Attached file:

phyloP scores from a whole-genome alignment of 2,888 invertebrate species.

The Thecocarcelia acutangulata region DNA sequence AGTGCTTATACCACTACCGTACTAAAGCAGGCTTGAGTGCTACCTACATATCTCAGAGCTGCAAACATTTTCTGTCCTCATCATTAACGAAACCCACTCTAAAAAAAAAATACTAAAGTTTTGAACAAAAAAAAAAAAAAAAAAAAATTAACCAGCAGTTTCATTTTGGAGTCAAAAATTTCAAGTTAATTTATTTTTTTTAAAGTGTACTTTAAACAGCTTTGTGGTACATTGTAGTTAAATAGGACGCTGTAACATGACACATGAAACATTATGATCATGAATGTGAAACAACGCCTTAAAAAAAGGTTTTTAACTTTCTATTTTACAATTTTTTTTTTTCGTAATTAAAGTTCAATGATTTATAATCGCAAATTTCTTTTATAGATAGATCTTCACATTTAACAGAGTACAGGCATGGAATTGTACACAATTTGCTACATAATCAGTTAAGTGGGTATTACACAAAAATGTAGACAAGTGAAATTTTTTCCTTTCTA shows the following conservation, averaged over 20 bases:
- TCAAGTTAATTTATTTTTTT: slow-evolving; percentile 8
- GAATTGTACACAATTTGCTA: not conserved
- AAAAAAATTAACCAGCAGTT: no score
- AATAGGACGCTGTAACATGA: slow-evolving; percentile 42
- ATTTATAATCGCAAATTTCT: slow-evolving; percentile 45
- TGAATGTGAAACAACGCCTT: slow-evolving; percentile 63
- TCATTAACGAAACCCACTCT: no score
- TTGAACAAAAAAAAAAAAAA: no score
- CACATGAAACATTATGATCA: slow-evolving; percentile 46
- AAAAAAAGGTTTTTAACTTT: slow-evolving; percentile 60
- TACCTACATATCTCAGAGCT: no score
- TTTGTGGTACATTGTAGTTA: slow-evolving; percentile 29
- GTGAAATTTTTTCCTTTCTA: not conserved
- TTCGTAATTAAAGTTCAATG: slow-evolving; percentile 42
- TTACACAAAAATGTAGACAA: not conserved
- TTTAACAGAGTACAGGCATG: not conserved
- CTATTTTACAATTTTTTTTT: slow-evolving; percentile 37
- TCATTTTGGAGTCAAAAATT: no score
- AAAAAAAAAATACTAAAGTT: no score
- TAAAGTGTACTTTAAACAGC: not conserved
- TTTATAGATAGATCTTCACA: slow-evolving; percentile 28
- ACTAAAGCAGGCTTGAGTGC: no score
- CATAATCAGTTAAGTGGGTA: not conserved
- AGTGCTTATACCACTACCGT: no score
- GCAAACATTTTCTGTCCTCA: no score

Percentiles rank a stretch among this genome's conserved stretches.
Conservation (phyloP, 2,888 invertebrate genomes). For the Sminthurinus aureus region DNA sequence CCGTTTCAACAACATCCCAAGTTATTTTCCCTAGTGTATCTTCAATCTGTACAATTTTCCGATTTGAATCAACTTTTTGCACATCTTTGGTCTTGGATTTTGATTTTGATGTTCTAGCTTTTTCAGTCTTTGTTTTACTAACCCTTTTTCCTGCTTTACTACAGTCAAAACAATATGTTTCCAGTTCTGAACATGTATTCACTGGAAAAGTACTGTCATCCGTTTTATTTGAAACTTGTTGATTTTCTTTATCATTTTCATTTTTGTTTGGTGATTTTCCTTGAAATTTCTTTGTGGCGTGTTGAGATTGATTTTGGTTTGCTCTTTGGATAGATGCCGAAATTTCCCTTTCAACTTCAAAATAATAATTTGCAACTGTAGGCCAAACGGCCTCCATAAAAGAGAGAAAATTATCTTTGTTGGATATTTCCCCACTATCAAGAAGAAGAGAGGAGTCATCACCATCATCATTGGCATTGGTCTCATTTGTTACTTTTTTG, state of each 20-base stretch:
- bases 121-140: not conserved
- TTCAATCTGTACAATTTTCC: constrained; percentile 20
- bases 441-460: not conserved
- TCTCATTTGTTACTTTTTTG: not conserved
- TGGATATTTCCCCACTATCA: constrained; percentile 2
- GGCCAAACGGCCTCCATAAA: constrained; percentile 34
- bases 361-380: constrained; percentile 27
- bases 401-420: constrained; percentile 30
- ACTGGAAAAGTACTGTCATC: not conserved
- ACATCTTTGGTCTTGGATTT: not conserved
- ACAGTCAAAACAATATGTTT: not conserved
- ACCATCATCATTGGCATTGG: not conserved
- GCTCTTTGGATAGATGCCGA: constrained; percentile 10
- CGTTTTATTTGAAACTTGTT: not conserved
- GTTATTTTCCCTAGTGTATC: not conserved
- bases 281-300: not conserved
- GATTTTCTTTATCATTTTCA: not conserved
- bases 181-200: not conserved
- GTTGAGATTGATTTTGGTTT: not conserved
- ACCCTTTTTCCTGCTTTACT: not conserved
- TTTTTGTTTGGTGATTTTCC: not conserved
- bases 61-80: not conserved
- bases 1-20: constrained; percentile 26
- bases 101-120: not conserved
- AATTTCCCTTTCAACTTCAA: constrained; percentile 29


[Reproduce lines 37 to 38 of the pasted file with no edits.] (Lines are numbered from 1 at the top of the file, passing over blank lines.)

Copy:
- bases 401-420: constrained; percentile 30
- ACTGGAAAAGTACTGTCATC: not conserved